This doesn’t mean that vineyard location isn’t important in Burgundy. What the French call ‘terroir’ (a sense of place is the closest English translation) is almost a religion in this part of the world, with one author arguing that it is ‘a sort of harking back to the pagan veneration of trees, plants, hills and springs’. There can be huge differences in the quality of the wines produced from two adjacent vineyards, just because of things such as soil type, geology, altitude, drainage and aspect. Many of the best vineyards were identified as long ago as the Middle Ages.
Terroir is sometimes used to explain away all manner of winemaking faults, but that doesn’t mean it doesn’t exist. In the hands of a good winemaker, grapes from neighbouring vineyards can produce very different wines. There is almost nothing more pleasurable than a visit to a grower to taste through a range of subtly shifting flavours and textures. Pinot Noir, in particular, is marked by its environment more than any red grape. But Chardonnay, too, reflects differences in terroir.
Who are the best producers in Burgundy? Everyone has their favourites, but here’s a list of mine. My top growers are Daniel- Etienne Defaix, Vincent Dauvissat and William Fèvre (Chablis), Claude Dugat, Denis Mortet, Armand Rousseau, Christophe Roumier, Doamine Dujac, Domaine des Lambrays, Ghislaine Barthod, Jacques-Frédéric Mugnier, Domaine de Vogüé, Robert Arnoux, René Engel, Jean Grivot, Domaine de la Vougeraie, Sylvain Cathiard, Méo-Camuzet, Leroy, Domaine de la Romanée-Conti, Emmanuel Rouget and Domaine de l’Arlot (Côte de Nuits), Bonneau du Martray, Tollot-Beaut, Comte Armand, Jean-Marc Boillot, Michel Lafarge, Comtes Lafon, Domaine de Montille, Domaine de la Pousse d’Or, Coche-Dury, Pierre Morey, Guy Roulot, Louis Carillon, Domaine Leflaive, Jean-Noël Gagnard, Domaine Ramonet and Vincent Girardin (Côte de Beaune), Aubert de Villaine, François Lumpp and Vincent Dureuil-Janthail (Côte Chalonnaise) and, finally, Château de Fuissé, Domaine Cordier, Olivier Merlin and Jean Thévenet (Mâconnais).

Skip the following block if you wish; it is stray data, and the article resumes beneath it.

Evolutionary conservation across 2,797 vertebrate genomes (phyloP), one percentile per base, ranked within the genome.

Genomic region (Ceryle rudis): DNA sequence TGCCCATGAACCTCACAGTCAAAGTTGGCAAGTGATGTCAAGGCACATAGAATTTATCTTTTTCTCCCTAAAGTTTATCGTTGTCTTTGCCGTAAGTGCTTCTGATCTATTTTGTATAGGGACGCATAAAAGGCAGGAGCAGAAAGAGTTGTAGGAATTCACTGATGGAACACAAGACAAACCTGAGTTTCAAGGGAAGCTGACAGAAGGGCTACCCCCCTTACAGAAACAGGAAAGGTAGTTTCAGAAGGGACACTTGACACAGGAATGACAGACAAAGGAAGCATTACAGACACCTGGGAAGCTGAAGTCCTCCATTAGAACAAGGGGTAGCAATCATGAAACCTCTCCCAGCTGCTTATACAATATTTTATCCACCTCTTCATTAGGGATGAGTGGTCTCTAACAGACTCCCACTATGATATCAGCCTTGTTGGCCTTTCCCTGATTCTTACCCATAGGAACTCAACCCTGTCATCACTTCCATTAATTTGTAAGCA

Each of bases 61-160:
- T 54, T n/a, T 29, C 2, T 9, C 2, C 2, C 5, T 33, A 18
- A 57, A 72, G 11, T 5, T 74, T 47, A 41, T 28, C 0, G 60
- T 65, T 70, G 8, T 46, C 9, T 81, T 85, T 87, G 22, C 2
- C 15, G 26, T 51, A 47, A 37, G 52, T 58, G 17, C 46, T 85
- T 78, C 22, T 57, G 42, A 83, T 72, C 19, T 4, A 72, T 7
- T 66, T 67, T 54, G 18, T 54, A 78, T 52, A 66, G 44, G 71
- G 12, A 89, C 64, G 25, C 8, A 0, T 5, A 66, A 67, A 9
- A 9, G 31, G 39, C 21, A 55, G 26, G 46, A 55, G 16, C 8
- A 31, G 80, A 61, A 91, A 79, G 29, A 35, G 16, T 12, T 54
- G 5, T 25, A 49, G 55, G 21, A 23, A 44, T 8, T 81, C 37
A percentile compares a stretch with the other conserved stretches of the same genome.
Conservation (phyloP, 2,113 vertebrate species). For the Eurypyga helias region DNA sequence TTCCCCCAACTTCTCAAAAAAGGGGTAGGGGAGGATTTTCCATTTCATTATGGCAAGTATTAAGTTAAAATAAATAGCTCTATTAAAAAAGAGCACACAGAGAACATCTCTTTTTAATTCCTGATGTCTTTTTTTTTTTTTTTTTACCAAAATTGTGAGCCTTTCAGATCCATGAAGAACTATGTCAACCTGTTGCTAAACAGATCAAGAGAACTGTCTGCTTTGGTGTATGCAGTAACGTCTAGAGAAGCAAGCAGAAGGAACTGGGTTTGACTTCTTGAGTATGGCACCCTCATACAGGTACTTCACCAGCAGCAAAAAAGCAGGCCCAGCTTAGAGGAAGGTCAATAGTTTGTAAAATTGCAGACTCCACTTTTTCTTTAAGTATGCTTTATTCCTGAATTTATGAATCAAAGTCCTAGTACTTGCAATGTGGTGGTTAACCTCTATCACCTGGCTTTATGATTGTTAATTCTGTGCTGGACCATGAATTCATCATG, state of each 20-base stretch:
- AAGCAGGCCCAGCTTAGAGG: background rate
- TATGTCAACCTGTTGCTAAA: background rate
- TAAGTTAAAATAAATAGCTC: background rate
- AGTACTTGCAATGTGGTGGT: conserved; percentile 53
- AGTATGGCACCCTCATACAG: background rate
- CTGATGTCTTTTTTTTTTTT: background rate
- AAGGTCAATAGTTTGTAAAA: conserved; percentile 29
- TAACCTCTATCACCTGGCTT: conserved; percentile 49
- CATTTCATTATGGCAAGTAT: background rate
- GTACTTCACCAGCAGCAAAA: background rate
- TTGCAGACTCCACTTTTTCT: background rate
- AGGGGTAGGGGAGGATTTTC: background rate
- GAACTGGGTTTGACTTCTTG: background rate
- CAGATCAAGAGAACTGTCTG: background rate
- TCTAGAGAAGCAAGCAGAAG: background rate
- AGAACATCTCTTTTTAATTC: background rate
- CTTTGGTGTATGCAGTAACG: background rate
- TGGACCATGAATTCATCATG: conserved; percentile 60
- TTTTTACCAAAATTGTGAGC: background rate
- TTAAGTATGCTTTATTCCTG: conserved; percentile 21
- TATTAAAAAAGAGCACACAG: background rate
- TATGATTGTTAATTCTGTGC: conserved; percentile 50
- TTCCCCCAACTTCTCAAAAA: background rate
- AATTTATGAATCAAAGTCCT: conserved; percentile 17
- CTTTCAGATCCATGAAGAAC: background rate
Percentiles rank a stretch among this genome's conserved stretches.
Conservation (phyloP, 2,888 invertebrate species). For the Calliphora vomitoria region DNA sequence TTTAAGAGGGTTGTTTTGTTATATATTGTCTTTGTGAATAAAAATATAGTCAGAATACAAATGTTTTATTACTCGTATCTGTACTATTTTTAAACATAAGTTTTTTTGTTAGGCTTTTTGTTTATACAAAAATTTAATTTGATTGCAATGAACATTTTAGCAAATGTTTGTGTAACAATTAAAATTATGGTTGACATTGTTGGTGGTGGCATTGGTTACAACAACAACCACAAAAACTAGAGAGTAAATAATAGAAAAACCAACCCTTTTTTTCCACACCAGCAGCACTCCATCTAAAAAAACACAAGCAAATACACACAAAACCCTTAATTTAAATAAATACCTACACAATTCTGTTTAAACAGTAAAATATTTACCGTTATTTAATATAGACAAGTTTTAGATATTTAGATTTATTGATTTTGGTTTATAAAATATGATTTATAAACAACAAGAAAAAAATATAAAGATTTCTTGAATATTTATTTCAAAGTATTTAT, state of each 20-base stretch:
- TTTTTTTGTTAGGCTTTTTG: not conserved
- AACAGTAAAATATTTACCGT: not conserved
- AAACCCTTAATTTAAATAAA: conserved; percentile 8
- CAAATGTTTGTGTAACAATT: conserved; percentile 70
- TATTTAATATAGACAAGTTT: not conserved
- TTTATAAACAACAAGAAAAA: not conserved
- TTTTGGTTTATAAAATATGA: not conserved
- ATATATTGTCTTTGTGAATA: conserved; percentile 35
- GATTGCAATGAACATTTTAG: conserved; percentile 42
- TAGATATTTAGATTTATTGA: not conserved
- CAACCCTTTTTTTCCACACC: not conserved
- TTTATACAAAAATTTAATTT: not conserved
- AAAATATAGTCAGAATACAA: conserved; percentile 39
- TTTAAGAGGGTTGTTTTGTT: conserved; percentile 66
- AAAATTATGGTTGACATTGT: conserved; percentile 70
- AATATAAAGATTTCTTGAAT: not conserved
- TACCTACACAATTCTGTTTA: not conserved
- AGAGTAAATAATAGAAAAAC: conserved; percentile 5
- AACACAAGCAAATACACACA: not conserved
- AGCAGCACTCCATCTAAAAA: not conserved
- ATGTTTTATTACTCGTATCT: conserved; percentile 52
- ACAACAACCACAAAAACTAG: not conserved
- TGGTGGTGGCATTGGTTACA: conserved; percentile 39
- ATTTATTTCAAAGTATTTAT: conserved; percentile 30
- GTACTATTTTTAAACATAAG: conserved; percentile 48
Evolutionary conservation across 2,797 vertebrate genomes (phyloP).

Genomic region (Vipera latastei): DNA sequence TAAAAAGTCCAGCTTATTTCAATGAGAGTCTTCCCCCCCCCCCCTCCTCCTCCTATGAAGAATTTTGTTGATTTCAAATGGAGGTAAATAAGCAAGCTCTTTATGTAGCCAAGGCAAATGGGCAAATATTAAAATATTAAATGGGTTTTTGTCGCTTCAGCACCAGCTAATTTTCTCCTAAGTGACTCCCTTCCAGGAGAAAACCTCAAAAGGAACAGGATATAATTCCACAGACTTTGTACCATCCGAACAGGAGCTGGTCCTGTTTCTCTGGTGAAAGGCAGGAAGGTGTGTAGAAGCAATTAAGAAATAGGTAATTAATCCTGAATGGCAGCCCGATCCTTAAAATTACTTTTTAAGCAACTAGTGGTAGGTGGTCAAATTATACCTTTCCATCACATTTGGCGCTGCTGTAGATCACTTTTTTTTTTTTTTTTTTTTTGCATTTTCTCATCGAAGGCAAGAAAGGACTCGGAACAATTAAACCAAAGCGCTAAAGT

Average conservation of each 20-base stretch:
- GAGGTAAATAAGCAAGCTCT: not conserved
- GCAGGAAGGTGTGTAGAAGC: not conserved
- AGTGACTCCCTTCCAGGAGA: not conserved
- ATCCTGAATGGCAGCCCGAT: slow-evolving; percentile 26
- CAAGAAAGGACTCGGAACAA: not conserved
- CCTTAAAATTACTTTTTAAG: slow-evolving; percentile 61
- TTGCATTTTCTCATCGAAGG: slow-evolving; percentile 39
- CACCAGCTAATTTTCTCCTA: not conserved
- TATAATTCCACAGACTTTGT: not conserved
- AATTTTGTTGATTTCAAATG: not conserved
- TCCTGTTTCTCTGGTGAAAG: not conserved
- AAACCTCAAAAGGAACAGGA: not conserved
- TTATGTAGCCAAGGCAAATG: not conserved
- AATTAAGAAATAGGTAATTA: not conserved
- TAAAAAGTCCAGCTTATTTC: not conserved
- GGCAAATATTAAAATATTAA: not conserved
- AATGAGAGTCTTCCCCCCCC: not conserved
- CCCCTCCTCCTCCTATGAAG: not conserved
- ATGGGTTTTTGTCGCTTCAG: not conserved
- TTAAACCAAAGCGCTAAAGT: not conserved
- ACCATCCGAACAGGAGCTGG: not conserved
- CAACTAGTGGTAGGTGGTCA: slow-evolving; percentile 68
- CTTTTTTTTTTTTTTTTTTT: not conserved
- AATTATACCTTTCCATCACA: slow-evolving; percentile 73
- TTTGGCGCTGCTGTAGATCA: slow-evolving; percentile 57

It is another source of complication in Burgundy that most of the best négociants (Faiveley, Bouchard Père et Fils, Albert Bichot, Joseph Drouhin, Antonin Rodet, Louis Jadot, Jean-Claude Boisset, Laroche and Vincent Girardin) also own vineyards. So you shouldn’t turn your nose up at their best bottlings, which can be just as good as anything but the top growers’ wines. This isn’t true of the majority of the stuff produced in Burgundian co-operatives, although the one in Chablis is amongst the best in France. Also good are the Blason de Bourgogne wines produced by a group of four co-operatives representing 800 families across a range of appellations.
Burgundy, as I said at the start, is a complex wine region. But it’s also a place that rewards the time and effort you put in. And what rewards they are!. Most of the best bottles I’ve had in my life have come from this small, but immensely complicated region. Taste a great Pinot Noir from a vineyard like Romanée-Conti or a great Chardonnay from Le Montrachet and you’ll see what all the fuss is about. Just make sure someone else is paying.